Harry Clarke Week at TechnoChitlins



Harry Clarke (17 March 1889 – 6 January 1931) was an Irish stained-glass artist and book illustrator. Born in Dublin, he was a leading figure in the Irish Arts and Crafts Movement.

Henry Patrick (Harry) Clarke was born 17 March 1889, younger son and third child of Joshua Clarke and Brigid Clarke (née MacGonigal).[1] Church decorator Joshua Clarke moved to Dublin from Leeds in 1877 and started a decorating business Joshua Clarke & Sons, which later incorporated a stained glass division. Through his work with his father, Clarke was exposed to many schools of art but Art Nouveau in particular.

Clarke was educated at the Model School in Marlborough Street, Dublin and Belvedere College, which he left in 1905. He was devastated by the death of his mother in 1903, when he was only 14 years old.[2] [3] Clarke was then apprenticed into his father’s studio, and attended evening classes in the Metropolitan College of Art and Design. His The Consecration of St Mel, Bishop of Longford, by St Patrick won the gold medal for stained glass work in the 1910 Board of Education National Competition.[1]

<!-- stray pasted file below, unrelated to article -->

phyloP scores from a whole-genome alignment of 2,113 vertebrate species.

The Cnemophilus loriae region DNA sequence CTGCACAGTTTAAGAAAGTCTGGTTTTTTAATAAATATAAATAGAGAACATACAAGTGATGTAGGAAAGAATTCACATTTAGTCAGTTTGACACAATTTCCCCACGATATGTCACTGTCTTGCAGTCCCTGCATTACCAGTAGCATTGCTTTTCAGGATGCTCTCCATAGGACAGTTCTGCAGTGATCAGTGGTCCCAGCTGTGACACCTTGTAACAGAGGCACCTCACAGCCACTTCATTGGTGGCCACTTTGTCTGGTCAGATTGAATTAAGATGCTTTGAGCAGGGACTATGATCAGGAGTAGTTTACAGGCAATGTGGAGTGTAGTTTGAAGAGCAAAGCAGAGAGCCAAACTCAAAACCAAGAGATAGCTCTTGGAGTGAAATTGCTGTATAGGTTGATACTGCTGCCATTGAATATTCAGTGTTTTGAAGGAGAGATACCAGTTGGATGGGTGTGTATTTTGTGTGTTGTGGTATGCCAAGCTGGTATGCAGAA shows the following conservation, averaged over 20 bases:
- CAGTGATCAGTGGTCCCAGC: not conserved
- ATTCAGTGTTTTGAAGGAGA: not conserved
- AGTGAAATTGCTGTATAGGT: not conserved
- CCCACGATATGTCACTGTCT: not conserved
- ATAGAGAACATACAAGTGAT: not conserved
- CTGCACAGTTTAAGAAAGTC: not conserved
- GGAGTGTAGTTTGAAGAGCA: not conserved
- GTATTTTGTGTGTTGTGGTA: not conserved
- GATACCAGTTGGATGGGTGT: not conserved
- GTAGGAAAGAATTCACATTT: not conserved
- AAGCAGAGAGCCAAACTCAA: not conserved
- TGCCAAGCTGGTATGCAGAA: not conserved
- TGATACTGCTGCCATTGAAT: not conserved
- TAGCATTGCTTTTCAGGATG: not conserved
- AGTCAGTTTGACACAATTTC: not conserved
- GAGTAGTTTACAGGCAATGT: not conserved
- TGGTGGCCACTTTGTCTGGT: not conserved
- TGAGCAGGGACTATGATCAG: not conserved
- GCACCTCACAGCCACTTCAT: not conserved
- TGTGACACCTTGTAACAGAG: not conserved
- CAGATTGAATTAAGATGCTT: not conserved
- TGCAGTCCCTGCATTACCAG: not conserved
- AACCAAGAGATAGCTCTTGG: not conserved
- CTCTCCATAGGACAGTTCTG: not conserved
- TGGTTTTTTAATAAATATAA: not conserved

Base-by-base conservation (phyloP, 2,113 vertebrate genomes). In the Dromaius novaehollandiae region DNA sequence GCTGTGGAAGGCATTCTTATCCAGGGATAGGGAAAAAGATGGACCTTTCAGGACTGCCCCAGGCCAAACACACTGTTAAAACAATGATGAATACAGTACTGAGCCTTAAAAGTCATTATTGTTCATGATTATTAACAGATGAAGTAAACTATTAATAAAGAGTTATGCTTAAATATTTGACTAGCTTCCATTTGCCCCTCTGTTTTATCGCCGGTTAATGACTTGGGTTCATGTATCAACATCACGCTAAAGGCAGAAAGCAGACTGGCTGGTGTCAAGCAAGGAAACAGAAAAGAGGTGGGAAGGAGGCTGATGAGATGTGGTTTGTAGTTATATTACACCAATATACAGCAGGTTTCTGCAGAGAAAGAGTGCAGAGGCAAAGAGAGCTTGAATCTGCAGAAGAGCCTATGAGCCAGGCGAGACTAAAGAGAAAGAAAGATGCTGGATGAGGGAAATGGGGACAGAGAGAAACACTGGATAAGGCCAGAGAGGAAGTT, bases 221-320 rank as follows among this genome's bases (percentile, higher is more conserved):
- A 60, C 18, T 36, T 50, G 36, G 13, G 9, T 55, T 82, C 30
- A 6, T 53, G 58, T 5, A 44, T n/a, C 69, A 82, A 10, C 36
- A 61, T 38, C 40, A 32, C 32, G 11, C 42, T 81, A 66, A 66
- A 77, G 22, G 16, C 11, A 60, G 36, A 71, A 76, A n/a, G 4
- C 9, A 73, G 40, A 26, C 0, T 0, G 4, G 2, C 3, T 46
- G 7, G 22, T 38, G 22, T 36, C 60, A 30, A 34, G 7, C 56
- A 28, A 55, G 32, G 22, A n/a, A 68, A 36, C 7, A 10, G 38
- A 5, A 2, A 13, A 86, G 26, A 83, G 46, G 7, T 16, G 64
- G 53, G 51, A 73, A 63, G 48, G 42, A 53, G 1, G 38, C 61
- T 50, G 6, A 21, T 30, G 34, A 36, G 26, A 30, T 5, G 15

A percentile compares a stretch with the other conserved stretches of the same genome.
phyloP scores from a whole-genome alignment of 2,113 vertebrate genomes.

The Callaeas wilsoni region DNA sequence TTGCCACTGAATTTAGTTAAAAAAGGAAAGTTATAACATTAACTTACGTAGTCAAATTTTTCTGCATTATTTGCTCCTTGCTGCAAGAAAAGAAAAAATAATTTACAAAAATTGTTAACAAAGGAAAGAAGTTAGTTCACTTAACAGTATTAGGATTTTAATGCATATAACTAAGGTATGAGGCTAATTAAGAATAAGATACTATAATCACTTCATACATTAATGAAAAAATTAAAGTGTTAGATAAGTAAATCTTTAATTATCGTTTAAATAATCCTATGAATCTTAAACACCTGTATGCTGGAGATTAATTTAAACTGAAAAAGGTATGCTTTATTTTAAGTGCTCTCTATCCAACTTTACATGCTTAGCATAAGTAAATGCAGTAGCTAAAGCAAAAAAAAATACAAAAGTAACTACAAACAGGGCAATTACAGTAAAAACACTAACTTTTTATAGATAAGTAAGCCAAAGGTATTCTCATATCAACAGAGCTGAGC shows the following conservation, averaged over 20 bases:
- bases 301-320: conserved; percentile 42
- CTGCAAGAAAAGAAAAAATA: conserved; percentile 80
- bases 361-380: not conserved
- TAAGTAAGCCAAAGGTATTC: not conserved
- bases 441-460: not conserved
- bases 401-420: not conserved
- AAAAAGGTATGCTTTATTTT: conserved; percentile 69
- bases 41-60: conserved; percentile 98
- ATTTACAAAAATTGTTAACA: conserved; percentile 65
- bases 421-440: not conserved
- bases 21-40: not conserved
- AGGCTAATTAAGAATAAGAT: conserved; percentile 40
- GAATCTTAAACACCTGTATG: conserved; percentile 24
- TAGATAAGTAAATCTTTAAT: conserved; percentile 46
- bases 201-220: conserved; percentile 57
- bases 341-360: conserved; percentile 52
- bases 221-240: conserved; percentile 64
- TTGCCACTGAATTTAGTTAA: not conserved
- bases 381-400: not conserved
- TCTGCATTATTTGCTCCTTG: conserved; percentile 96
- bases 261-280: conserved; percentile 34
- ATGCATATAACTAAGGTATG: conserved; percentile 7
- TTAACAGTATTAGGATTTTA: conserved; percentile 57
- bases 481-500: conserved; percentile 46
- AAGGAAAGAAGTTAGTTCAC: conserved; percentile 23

At the art school in Dublin, Clarke met fellow artist and teacher Margaret Crilley.[1] They married on 31 October 1914 and moved into a flat at 33 North Frederick Street. They had three children, Michael, David and Ann.[1]

Book illustration[edit]

Clarke moved to London to seek work as a book illustrator. Picked up by London publisher Harrap,[3] he started with two commissions which were never completed: Samuel Taylor Coleridge‘s The Rime of the Ancient Mariner (much of his work on which was destroyed during the 1916 Easter Rising) and an illustrated edition of Alexander Pope‘s The Rape of the Lock.[4]

Difficulties with these projects made Fairy Tales by Hans Christian Andersen his first printed work, in 1916. It included 16 colour plates and more than 24 halftone illustrations. This was followed by an illustrations for an edition of Edgar Allan Poe‘s Tales of Mystery and Imagination: the first version of that title was restricted to halftone illustrations, while a second with eight colour plates and more than 24 halftone images was published in 1923.[4] This 1923 edition made his reputation as a book illustrator, during the golden age of gift-book illustration in the first quarter of the twentieth century. Clarke’s work can be compared to that of Aubrey Beardsley, Kay Nielsen, and Edmund Dulac.

Clarke prefigured much of the psychedelic art that was so prevalent when I was a teenager; I’ve had an abiding love for it (the art, not the psychedelica) ever since. The following illustrations are from a 1920 compilation of poetry, “The Year’s At The Spring”.